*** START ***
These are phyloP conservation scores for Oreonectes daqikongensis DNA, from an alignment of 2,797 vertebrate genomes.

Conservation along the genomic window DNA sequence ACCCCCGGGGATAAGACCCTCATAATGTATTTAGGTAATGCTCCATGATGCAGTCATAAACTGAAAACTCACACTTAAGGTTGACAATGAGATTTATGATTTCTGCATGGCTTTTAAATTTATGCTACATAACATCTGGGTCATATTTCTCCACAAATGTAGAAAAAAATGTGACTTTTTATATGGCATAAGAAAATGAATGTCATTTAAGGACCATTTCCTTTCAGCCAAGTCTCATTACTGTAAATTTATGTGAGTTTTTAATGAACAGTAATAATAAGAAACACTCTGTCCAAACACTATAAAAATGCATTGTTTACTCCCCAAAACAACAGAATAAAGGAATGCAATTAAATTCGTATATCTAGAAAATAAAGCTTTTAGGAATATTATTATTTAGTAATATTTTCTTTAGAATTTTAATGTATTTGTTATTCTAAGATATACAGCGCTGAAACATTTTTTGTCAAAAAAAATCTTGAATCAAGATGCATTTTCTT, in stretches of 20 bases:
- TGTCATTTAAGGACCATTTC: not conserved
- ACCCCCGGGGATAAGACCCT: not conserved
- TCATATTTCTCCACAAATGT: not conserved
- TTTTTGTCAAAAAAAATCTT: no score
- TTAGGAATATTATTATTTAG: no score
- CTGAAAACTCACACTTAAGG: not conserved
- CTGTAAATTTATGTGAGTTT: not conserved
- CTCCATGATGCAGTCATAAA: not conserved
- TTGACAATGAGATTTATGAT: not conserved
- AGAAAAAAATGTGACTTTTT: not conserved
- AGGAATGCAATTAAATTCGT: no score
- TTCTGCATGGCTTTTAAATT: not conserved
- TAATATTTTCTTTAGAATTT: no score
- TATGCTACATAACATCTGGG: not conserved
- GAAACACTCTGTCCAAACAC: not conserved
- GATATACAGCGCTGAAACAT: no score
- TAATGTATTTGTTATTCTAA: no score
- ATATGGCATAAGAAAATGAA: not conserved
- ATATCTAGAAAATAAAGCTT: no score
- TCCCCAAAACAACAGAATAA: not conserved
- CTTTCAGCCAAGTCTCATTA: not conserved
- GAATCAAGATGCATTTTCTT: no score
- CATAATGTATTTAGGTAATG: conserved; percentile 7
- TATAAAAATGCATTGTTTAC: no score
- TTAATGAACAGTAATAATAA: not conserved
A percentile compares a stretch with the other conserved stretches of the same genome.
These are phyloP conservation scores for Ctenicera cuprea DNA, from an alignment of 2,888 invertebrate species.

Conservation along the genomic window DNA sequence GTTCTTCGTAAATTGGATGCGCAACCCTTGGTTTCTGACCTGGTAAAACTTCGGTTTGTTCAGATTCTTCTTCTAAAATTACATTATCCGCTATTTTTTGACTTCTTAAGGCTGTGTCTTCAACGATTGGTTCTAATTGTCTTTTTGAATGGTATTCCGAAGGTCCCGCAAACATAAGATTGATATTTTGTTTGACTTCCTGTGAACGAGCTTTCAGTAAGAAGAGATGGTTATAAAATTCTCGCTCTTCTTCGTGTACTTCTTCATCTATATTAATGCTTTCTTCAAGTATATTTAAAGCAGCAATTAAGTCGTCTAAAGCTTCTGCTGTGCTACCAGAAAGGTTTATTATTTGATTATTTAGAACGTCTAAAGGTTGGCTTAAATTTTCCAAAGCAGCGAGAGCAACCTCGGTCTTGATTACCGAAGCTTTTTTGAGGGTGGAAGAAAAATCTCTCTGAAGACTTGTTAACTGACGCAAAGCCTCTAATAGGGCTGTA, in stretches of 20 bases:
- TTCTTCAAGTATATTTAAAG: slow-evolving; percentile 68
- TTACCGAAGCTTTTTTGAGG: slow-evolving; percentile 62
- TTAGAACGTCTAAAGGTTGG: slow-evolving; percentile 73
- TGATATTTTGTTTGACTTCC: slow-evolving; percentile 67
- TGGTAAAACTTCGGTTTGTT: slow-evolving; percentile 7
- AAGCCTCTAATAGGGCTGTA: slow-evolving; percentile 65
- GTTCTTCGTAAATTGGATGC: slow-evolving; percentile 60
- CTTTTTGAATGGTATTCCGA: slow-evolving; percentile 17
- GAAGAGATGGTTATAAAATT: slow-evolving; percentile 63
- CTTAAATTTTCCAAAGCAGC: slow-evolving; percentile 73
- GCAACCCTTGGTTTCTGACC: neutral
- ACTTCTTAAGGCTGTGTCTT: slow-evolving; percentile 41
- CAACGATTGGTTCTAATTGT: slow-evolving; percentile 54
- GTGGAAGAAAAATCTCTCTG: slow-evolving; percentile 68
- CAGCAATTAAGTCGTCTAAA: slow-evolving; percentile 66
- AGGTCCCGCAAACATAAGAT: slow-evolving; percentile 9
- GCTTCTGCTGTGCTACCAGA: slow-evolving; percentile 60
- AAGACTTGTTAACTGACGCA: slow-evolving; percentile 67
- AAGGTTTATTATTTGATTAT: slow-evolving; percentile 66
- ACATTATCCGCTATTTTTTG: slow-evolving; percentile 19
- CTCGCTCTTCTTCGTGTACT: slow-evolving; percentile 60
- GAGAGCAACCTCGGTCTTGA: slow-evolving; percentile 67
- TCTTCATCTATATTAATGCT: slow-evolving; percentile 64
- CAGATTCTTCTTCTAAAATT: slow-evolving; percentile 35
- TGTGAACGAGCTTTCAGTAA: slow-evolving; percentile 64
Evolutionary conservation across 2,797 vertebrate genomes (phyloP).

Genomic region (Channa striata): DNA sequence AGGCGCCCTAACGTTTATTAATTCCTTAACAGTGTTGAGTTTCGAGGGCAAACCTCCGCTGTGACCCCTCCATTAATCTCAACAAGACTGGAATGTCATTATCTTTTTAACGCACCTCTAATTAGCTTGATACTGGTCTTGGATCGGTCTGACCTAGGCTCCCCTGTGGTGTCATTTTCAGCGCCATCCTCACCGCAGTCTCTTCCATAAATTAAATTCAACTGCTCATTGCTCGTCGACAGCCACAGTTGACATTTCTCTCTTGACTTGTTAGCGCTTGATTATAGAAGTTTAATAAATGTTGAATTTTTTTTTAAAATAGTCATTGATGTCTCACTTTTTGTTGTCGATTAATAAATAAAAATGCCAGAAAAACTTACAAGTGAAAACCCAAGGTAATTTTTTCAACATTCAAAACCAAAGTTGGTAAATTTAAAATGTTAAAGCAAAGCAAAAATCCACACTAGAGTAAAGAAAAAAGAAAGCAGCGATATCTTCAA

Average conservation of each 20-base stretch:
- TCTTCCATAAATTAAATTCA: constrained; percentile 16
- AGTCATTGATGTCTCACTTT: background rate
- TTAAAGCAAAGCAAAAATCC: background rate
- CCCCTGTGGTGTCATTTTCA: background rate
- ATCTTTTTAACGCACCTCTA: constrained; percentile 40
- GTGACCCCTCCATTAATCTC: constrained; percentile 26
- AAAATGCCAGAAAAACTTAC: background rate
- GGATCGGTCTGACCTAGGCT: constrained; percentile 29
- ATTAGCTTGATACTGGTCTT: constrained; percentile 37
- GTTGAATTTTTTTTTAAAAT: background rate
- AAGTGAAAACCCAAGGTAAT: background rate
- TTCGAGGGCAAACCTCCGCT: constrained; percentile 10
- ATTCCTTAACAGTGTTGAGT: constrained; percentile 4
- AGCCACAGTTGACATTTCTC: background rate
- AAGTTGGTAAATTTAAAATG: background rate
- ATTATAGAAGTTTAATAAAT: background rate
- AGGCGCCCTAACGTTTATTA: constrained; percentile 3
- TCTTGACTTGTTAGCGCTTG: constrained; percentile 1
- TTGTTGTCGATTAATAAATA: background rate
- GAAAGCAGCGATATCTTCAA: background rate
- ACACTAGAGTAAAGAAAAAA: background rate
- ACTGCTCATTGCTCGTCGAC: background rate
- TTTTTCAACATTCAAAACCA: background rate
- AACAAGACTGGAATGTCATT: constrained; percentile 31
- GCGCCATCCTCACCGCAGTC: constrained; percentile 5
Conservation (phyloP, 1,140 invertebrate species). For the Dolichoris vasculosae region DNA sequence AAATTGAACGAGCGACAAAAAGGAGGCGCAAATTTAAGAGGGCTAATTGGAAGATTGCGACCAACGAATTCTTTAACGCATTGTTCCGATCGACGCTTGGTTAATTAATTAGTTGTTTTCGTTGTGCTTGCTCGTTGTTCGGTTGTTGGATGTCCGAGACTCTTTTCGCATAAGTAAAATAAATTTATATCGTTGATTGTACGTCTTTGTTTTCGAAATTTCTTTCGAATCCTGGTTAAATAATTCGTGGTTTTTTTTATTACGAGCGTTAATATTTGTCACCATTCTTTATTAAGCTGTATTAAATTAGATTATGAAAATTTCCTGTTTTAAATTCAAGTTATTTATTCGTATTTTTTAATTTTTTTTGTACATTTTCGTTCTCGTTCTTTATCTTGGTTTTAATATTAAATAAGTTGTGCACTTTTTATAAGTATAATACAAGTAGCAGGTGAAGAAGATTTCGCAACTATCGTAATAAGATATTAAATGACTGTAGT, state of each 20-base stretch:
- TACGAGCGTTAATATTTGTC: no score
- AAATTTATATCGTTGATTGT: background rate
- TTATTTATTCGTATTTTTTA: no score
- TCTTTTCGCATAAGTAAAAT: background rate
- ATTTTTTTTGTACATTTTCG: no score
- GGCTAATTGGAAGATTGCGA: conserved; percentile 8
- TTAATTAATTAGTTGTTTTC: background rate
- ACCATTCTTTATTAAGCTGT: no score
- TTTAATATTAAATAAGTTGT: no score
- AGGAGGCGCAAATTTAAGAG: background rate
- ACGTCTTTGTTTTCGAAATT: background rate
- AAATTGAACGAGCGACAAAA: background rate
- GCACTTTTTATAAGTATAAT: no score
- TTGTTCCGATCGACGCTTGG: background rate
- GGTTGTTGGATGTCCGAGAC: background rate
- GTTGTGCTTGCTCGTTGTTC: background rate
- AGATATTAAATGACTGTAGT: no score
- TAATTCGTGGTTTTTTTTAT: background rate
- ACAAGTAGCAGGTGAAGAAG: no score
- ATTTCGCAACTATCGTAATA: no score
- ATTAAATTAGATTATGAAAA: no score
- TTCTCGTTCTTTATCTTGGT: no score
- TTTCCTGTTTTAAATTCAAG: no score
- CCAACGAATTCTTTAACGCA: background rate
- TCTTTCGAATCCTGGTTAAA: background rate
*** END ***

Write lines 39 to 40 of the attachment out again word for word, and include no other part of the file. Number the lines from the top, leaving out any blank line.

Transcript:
- GAAGAGATGGTTATAAAATT: slow-evolving; percentile 63
- CTTAAATTTTCCAAAGCAGC: slow-evolving; percentile 73